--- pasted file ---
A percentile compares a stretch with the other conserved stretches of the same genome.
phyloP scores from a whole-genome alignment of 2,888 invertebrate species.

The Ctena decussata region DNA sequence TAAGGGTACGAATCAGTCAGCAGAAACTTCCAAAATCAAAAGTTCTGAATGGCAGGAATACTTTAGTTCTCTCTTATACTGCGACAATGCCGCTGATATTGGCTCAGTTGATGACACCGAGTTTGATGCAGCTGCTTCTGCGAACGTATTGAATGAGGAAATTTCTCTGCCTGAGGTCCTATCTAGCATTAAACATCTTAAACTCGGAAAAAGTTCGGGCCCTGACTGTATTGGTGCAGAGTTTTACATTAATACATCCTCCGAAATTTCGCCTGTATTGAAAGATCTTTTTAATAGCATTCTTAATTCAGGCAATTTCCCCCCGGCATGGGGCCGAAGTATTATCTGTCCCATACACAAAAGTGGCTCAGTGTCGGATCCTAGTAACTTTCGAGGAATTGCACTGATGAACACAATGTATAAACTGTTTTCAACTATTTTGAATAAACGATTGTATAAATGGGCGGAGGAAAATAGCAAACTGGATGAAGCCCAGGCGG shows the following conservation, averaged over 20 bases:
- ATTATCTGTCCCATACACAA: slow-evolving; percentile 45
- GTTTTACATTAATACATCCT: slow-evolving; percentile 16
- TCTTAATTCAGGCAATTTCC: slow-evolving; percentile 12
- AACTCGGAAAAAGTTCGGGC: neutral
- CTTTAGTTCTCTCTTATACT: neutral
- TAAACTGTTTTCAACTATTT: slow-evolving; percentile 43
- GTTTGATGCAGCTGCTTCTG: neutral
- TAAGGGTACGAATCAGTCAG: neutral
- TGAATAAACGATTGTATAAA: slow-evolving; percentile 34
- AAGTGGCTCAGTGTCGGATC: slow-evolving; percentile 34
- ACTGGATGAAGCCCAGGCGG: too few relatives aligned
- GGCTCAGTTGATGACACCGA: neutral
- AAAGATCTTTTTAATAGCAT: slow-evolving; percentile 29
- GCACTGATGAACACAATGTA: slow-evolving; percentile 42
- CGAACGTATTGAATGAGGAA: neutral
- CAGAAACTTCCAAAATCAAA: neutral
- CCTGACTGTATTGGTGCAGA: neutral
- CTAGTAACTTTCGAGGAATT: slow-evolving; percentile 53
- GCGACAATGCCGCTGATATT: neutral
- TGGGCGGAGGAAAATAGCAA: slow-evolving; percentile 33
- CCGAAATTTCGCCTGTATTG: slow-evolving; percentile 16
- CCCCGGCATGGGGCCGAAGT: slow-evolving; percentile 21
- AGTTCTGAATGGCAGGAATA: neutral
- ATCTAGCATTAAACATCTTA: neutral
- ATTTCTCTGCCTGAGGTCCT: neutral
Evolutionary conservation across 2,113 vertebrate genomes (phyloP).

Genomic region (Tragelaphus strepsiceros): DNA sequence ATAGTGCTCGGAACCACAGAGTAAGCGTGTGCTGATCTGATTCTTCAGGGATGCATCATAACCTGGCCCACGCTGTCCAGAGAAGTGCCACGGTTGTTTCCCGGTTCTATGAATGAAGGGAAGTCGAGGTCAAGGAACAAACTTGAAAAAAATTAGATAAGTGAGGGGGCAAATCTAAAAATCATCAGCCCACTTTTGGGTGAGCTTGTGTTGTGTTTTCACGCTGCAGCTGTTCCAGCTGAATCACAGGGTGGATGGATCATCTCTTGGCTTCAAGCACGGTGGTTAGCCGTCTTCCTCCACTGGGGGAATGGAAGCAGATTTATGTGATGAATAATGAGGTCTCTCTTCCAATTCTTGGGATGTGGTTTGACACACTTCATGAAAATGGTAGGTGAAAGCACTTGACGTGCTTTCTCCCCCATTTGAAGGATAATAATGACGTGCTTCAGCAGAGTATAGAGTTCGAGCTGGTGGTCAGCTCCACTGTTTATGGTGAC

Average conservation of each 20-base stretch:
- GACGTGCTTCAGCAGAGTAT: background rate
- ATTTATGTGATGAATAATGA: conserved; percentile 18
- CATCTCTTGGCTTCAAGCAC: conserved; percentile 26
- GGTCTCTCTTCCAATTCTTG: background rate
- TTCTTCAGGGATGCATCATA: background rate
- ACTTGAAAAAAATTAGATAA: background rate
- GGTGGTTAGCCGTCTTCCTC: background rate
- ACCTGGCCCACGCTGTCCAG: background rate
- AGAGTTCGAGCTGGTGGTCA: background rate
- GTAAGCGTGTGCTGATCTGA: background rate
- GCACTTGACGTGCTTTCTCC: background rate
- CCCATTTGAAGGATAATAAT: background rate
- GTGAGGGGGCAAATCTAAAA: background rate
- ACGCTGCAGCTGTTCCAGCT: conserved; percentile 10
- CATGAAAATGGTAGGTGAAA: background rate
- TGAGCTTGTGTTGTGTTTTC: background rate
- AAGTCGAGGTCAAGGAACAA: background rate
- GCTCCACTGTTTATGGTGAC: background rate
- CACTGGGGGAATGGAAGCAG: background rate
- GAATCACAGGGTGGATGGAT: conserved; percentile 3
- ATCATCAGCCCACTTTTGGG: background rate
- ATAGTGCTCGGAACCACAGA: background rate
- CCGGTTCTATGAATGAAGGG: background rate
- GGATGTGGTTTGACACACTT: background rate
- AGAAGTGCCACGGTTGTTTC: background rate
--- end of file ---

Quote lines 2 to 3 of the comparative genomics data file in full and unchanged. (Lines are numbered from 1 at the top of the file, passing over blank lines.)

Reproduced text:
phyloP scores from a whole-genome alignment of 2,888 invertebrate species.

The Ctena decussata region DNA sequence TAAGGGTACGAATCAGTCAGCAGAAACTTCCAAAATCAAAAGTTCTGAATGGCAGGAATACTTTAGTTCTCTCTTATACTGCGACAATGCCGCTGATATTGGCTCAGTTGATGACACCGAGTTTGATGCAGCTGCTTCTGCGAACGTATTGAATGAGGAAATTTCTCTGCCTGAGGTCCTATCTAGCATTAAACATCTTAAACTCGGAAAAAGTTCGGGCCCTGACTGTATTGGTGCAGAGTTTTACATTAATACATCCTCCGAAATTTCGCCTGTATTGAAAGATCTTTTTAATAGCATTCTTAATTCAGGCAATTTCCCCCCGGCATGGGGCCGAAGTATTATCTGTCCCATACACAAAAGTGGCTCAGTGTCGGATCCTAGTAACTTTCGAGGAATTGCACTGATGAACACAATGTATAAACTGTTTTCAACTATTTTGAATAAACGATTGTATAAATGGGCGGAGGAAAATAGCAAACTGGATGAAGCCCAGGCGG shows the following conservation, averaged over 20 bases: